Had he been born in Denmark, he might have gotten four months for disclosing information a Danish court found highly damaging to national security. That’s the penalty Danish Defense Intelligence analyst Frank Grevil received in 2005 for disclosing threat assessments concerning Iraq’s possession of weapons of mass destruction.

Or, had he been British, he could have been released after serving seven weeks of a six month sentence, as was David Shayler, the former MI5 member who gave a newspaper 28 security and intelligence files on a variety of topics, including on Libyan links with the IRA, Soviet funding of the Communist party of Great Britain, agents’ names and other highly sensitive information.

Or, given his military status, he might have received a sentence of 12 months in jail – the penalty a British judge gave to Navy petty officer Steven Hayden in 1998 for selling significant security and intelligence information to a newspaper concerning a plot by Saddam Hussein to launch anthrax attacks in the UK. That sentence was the heaviest awarded to any of the eight Britons convicted of disclosing sensitive information since the current Official Secrets Act was passed in 1989.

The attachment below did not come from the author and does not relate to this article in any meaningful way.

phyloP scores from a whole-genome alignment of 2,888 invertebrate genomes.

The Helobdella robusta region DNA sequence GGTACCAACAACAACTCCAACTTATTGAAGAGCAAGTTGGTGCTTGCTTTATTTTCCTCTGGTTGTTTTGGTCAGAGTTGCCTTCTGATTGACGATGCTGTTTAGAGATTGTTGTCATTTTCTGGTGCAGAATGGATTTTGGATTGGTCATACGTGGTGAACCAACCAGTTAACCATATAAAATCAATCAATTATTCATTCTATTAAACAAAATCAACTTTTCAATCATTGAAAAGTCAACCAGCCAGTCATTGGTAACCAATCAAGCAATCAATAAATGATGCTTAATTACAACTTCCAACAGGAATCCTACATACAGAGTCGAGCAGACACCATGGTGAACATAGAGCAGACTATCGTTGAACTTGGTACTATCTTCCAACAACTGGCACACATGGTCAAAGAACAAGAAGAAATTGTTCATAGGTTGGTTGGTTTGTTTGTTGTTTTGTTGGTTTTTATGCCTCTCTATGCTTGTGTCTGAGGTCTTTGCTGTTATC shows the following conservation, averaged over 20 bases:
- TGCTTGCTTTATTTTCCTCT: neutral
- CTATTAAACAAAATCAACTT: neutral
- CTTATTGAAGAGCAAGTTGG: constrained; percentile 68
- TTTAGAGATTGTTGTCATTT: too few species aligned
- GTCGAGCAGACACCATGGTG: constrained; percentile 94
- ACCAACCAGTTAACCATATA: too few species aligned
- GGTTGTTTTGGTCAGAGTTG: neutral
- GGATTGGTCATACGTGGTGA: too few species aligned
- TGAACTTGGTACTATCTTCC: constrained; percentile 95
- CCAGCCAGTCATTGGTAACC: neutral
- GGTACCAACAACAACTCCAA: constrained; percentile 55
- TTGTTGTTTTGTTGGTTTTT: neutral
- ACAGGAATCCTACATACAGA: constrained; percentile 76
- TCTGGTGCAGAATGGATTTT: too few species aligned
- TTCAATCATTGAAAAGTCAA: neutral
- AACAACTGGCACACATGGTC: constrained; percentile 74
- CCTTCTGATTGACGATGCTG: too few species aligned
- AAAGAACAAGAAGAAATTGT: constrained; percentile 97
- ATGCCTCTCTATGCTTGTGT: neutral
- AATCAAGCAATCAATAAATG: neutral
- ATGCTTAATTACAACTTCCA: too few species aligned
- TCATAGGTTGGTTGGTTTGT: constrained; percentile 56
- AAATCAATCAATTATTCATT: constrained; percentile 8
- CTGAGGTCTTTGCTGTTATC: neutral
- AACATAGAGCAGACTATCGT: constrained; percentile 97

In fact, the article notes that, after looking at the laws of 20 European countries, they discovered that while all have criminal penalties for disclosing classified national security info, most have a top penalty of just a few years in jail, so long as the person leaked the information, rather than delivering it directly to a foreign state. In the UK and Great Britain, for example, the longest time allowed under law is two years in prison. France is the most aggressive punisher, where leakers can face up to 7 years in jail.

Now, compare that to the truth about Bradley Manning. There’s no evidence he put anyone in danger. Nothing he leaked was “top secret” (even though he had top secret clearance). His intent was clear from the beginning and it was not to aid our enemies or to harm America. Yet guess who gets the longer sentence?

Given all of these comparisons, it’s difficult to see how the sentence that Manning received is anywhere even close to proportionate or reasonable. It seems fairly obvious: Bradley Manning was not punished so harshly for harming the US. He was punished for embarrassing the government. That’s not how things are supposed to happen in an open and free society.

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Comments on “People Who Got Shorter Sentences Than Bradley Manning: Spies Selling Secrets To Russians & Active Terrorists”